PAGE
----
FPB 97-1 Performance Data


We have just finished a first look at the FPB 97-1 sea trials and two passages worth of data. What can be done on board this 110-foot 100 ton yacht, with just 600 HP

(the wide open throttle power available from a pair of John Deere 6068 diesels) may surprise a few people. Equally compelling is the real world data on the electricity available from the solar array.

FPB 97-1 has a comprehensive Maretron N2K monitoring system, with a black box that captures everything on the N2K backbone. This includes engine, genset and navigation data as well as temperature of pumps, fridge status, and bilge pump cycles – over 100 channels of information. We can then sort the data in spreadsheet form. It is a wonderful troubleshooting, maintenance, and systems design analysis tool.

One of the first items we are always interested in is the surfing characteristics of a new design, as this is a key heavy weather tactic (as well as being great fun). With a bit of wind and wave aft, it is normal for FPBs to accelerate smoothly down the faces of the waves. Steering and stability are enhanced, speed goes up, and mileage gets better. FPB 97-1 has yet to find a long ocean swell to ride, but the data below will give a hint of her potential. Information is extracted from a four and a half-hour period at two second intervals. Engines are turning a steady 2200 RPM.

SOG vs eng load-19 knots


For the graph above, we sorted the data for speed, to isolate surfing from the steady state numbers, and compared it to engine load percentage. Notice how the engine load trend line is inverse with surfing speed. The faster the surf the lower the average engine load. There is quite a bit of data scatter between highs and lows, which is to be expected when surfing. The trend lines (dark larger dots for speed, smaller dots for engine load) help to illustrate the average trends in speed and engine load. For example, at 15 knots engine load is down to 37%.


Here we are looking at nautical miles per US gallon vs. surfing speed. As speed goes up with surfing, mileage and range increase as well. FPB 97-1 is averaging .85 nautical miles per gallon during this period, with a standard deviation of .15NM/G. This is at an average speed of 12.9 knots with a standard deviation of 1.51 knots. The fuel consumption rate includes hydraulic and electrical loads, as well as the induced drags from rudders and stabilizers working to keep the boat on course and upright. These non-propulsion related items represent between 10 and 15% of the total load.

Comparing this to 2200 RPM in smooth water, we find roughly the same fuel burn and mileage, but this is without the above mentioned loads and drags, and at a 1/2 to 3/4 knot slower speed. The net improvement from surfing allowing for increased speed is on the order of 15 to 20%.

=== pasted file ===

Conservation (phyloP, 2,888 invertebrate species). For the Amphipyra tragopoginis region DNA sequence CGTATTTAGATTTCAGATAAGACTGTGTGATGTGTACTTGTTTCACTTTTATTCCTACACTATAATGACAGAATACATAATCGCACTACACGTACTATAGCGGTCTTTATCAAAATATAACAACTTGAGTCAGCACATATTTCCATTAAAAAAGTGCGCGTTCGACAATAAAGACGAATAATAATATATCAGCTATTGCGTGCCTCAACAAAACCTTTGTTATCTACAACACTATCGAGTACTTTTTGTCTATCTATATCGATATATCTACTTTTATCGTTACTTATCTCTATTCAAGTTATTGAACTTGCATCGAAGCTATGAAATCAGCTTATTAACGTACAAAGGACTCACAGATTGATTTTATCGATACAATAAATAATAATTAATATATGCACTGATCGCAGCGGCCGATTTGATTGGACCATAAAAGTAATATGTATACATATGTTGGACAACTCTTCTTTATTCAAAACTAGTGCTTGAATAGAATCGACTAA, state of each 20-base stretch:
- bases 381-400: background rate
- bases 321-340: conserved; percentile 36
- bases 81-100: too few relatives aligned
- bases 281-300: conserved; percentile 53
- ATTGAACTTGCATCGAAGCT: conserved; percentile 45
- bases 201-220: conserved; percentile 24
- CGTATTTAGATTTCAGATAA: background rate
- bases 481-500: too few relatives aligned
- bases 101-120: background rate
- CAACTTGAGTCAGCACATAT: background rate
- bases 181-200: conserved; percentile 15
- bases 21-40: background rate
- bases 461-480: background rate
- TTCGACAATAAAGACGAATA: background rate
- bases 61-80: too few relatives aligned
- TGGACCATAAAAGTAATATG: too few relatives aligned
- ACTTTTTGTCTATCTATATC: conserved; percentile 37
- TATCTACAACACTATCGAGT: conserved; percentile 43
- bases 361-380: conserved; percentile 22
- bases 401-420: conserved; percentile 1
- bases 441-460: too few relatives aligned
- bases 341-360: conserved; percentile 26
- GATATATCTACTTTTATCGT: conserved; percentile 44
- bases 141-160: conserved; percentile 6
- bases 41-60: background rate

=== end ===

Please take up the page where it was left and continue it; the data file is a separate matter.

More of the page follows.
There are many variables involved in surfing, but the one constant is displacement; lighter equals faster, longer surfs. With the FPBs, you will often find that increasing RPMs a touch and staying on the face of the wave for longer periods brings even faster speed and better mileage. It pays in terms of comfort and performance to plan your passaging to take advantage of weather that affords surfing conditions.

Surfing and safety may seem like an oxymoron to many when it comes to ocean crossing on a motor yacht, but it is an important part of the FPB arsenal of heavy weather tactics. Surfing allows you to get away from certain undesirable weather scenarios, particularly tropical storms. The alternative is jogging in place. This is the normal motor yacht tactic in big seas, which leaves you vulnerable to the oncoming blow.

Safe, comfortable, fast surfing comes down to steering control. And steering control in big seas is the result of:

  • Moderate beam
  • Balanced hull lines
  • Large rudder(s)
  • Fast acting autopilots
  • Large range of positive stability
From the N2K data we can interrogate rudder angle and course over ground to evaluate steering control. With the seas on the quarter, FPB 97-1 Iceberg’s average course over ground was 289 degrees true. The standard deviation from the course was four degrees. The average rudder deflection was one degree, and the standard deviation for rudder angle was five degrees. Given the sea state and direction, it would have been more comfortable on board to reduce auto pilot gain and allow Iceberg’s course to wander a bit more, using less rudder input.
Now let’s look at roll. The average roll during this data period was .68 degrees with a standard deviation of 2.1 degrees. (Note that this minimal roll was before the stabilizer system was tuned by Naiad’s Dick McGrew, after which it performed better.)
We have been designing surfing capability into our yachts for 35+ years, and the FPBs are no different than their sailing cousins this regard. What we know from many hundreds of thousands of ocean crossing miles is that with good steering control, in most conditions the faster you go downhill, the more stable and comfortable the ride.

What is the FPB 97 capable of for short bursts, heading down a good sized open ocean wave? We will let you speculate, keeping in mind that the 83-foot FPB prototype Wind Horse regularly hit speeds in the high teens with a peak surf of 24.5 knots. FPB 64 Grey Wolf caught an eastern Atlantic wave for a ride of 22 knots. The best speed to date in any of our designs is the 78’ ketch Beowulf, running her easting down toward French Polynesia from New Zealand in a southwesterly compression gale…peak boat speed of 32.4 knots. The highest we have seen from FPB 97-1 Iceberg so far is 19.2 knots, and she is just getting started.

Next, let’s look at the wide open throttle data. WOT results are very much a function of the environment. Current, wind, water depth, and seas all have a large impact, and really accurate data is hard to come by. We have yet to experience optimum conditions. Still, this is an early indicator of potential.

We have two separate runs to evaluate. On December 5th, SOG was averaged in two directions at 14.55 knots, turning 2650 RPM with 93.5% engine load. In this instance there were 9,640 liters of water and fuel aboard. The VPP analysis predicted 14.75 knots at this engine loading, so we are off by 1.7%.